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GSA Geologic Time Scale (v. 4.0)

Commentary

J.D. Walker1, J.W. Geissman2, S.A. Bowring3, and L.E. Babcock4, Compilers

  1. 1 Dept. of Geology, 1475 Jayhawk Boulevard, University of Kansas, Lawrence, Kansas 66045, USA; jdwalkeratku.edu
  2. 2 Dept. of Geosciences, ROC 21, University of Texas at Dallas, 800 West Campbell Road, Richardson, Texas 75080, USA; geissmanatutdallas.edu; and Dept. of Earth and Planetary Sciences, MSC 03 2040, Northrop Hall, 1 University of New Mexico, Albuquerque, New Mexico 87131-0001, USA; jgeissatunm.edu
  3. 3 Department of Earth, Atmospheric, and Planetary Sciences, Massachusetts Institute of Technology, Cambridge Massachusetts 02139, USA; sbowringatmit.edu
  4. 4 Department of Geology, Lund University, SE-223 62 Lund, Sweden; and School of Earth Sciences, Ohio State University, Columbus, Ohio 43210, USA; loren.babcockatgeol.lu.se

2013 marks the 30th anniversary of the first Geological Society of America Geologic Time Scale (Palmer, 1983), the 100th anniversary of the first geologic time scale based on radioisotopic dates (Holmes, 1913), and the 125th anniversary of the Geological Society of America. Here we briefly review the development of the GSA Geologic Time Scale. A more complete treatment can be found in Walker et al. (2013).

The effort to prepare the first Society time scale was concurrent with the preparation of the 27 volumes of The Geology of North America to celebrate the Decade of North American Geology (DNAG). In 1982, an ad hoc Time Scale Advisory Committee was formed by the DNAG steering committee to encourage “uniformity among DNAG authors in the citation of numerical ages for chronostratigraphic units of the geologic time scale” (Palmer, 1983). The Time Scale Advisory Committee consisted of Z.E. Peterman (chairman), J.E. Harrison, R.L. Armstrong, and W.A. Berggren. Allison (Pete) Palmer, as Centennial Science Program Coordinator for GSA, was given the charge of compiling the Advisory Committee’s efforts. The goal of the then unique layout of the GSA/DNAG Geologic Time Scale, with each Phanerozoic Era given identical column length, along with the Precambrian, was to provide a compact, succinctly organized yet suitably detailed (e.g., including uncertainties in ages of chronostratigraphic boundaries) compilation of our current knowledge of geologic time.

Work on this GSA time scale started in 2012 in conjunction with preparation by the compilers of an article on the Geologic Time Scale for the GSA Bulletin (Walker et al., 2013). This effort is a revision of the 2009 GSA Geologic Time Scale (Walker and Geissman, 2009). Revisions focused on three aspects. The first was to update names and boundaries to capture changes presented in Gradstein et al. (2012) and Cohen et al. (2012) to reflect recent efforts of the many working groups of the International Commission on Stratigraphy (ICS). Second, we updated the boundary ages using these same sources. Lastly, the magnetic polarity time scale was modified. Significant changes from the previous GSA Geologic Time Scale principally reflect adjustments to the Cenozoic, including: (1) dropping the use of Tertiary, which previously was considered a period that was the same as the combined Paleogene and Neogene; and (2) dropping the informal early, middle, and late divisions for the Paleocene, Eocene, Oligocene, and Miocene.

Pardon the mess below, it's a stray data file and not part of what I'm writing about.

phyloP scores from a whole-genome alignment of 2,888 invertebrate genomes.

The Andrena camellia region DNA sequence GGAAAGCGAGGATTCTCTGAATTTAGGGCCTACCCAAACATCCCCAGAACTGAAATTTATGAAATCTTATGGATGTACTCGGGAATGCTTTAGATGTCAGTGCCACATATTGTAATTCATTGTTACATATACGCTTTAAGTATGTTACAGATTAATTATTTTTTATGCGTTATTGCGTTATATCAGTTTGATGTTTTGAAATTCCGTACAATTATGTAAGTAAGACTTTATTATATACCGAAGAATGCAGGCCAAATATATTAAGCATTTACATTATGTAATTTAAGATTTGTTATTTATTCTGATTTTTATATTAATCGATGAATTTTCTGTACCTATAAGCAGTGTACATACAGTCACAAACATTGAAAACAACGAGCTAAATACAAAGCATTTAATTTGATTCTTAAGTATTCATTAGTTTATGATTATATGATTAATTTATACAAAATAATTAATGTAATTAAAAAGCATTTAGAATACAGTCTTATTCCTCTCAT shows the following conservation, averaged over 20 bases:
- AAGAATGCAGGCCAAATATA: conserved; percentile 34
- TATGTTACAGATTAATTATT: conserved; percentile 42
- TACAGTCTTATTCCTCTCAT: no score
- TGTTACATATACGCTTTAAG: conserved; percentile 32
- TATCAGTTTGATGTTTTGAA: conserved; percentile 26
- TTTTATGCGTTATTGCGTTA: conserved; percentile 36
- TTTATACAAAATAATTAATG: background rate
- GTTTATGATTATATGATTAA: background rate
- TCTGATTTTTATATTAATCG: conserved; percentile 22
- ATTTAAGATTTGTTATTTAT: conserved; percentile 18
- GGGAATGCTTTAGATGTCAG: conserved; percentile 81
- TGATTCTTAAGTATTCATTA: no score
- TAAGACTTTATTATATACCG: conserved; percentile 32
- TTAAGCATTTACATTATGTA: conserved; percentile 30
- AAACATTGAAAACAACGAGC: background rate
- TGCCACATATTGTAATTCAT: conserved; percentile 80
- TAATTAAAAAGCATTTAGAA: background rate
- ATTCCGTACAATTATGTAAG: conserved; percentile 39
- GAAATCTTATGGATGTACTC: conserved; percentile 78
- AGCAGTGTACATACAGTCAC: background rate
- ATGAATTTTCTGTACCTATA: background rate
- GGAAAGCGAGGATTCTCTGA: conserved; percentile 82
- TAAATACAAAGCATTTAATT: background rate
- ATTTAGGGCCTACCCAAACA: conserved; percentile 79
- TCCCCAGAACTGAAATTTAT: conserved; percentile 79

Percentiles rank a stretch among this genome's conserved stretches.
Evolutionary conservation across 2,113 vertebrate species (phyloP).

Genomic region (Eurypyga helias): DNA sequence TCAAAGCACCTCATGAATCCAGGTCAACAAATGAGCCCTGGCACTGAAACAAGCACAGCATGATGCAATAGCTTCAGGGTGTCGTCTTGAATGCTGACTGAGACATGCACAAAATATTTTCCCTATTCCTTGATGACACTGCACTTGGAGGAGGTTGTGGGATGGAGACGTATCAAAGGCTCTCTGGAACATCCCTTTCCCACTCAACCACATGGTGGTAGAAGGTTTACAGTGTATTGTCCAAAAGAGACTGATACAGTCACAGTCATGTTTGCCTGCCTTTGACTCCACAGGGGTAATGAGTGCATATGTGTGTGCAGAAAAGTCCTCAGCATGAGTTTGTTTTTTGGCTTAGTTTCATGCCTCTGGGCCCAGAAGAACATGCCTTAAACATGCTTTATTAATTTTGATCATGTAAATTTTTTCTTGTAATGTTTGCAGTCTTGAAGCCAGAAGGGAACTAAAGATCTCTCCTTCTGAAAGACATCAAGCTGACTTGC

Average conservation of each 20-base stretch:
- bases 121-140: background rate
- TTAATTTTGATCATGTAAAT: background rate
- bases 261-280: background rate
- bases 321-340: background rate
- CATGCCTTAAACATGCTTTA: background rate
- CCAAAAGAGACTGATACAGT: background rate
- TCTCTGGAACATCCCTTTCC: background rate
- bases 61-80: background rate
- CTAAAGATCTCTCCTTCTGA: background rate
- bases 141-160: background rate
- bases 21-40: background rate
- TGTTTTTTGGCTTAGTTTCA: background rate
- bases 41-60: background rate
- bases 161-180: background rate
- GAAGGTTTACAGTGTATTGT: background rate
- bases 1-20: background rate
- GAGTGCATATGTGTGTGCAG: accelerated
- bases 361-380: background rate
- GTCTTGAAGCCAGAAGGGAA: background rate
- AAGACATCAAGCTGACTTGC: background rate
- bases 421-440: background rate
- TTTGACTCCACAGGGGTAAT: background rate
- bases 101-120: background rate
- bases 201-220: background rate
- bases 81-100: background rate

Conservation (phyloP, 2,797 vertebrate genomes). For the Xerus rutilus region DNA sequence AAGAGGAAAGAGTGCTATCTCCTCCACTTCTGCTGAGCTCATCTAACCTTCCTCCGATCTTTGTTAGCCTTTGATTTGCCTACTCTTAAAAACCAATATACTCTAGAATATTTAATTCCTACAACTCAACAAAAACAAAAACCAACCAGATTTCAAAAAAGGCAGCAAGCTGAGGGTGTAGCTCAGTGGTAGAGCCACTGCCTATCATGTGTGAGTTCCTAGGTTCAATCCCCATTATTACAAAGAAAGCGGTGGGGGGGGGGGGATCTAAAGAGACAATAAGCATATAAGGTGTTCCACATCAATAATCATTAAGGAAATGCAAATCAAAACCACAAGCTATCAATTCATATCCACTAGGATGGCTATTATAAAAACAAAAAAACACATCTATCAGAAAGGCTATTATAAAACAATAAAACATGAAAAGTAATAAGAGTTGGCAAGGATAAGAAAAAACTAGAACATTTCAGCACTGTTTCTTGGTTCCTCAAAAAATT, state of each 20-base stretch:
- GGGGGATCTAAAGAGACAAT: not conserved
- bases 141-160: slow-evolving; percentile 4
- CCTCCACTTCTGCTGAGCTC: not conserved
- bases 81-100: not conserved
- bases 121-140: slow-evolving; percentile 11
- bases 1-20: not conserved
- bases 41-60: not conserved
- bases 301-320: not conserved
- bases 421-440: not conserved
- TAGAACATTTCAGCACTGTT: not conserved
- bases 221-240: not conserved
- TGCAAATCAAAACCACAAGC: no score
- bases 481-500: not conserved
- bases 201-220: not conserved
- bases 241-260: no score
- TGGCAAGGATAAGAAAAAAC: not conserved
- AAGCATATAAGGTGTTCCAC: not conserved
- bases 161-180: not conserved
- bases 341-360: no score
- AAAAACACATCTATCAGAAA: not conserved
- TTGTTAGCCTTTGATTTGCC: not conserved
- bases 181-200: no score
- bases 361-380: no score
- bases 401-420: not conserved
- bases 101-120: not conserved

The compilers plan to keep the GSA Geologic Time Scale as up to date as possible. For that reason, we are moving away from the previous practice of putting a calendar date on the time scale (i.e., 2009 Geological Time Scale) but rather we have adopted a “versioning” approach. The current GSA Geologic Time Scale is version 4.0 as it is the fourth one produced in this series. It is our opinion that the geological community no longer views the time scale as static, but one that should evolve as new research is done. Establishing new stratigraphic datums, determining new dates for boundaries, and advances in other aspects of geologic age determinations occur often and should be reflected in a more dynamic approach to time scale presentation with yearly updates. The time scale will be given a version number and posting date, and be available at no cost online. Previous versions will also remain available at www.geosociety.org.

GSA encourages the use of the time scale, boundary ages, and its terminology in all publications; strict enforcement, however, is not planned. Constructive comments are encouraged and should be addressed to .

REFERENCES CITED

  1. Cohen, K.M., Finney, S., and Gibbard, P.L., 2012, International Chronostratigraphic Chart: International Commission on Stratigraphy, www.stratigraphy.org (last accessed May 2012). (Chart reproduced for the 34th International Geological Congress, Brisbane, Australia, 5–10 August 2012.)
  2. Gradstein, F.M., Ogg, J.G., Schmitz, M.D., and Ogg, G.M., editors, 2012, The Geologic Time Scale 2012, vol. 1: Boston, Elsevier, http://dx.doi.org/10.1016/B978-0-444-59425-9.01001-5.
  3. Holmes, A., 1913, The Age of the Earth: London and New York, Harper.
  4. Palmer, A.R., 1983, The Decade of North American Geology 1983 Geologic Time Scale: Geology, v. 11, p. 503–504, doi:10.1130/0091-7613(1983)11<503:TDONAG>2.0.CO;2.
  5. Walker, J.D., and Geissman, J.G., compilers, 2009, Geologic Time Scale: Geological Society of America, doi:10.1130/2009.CTS004R2C.
  6. Walker, J.D., Geissman, J.W., Bowring, S.A., and Babcock, L.E., 2013, The Geological Society of America Geologic Time Scale: GSA Bulletin, doi:10.1130/B30712.1.

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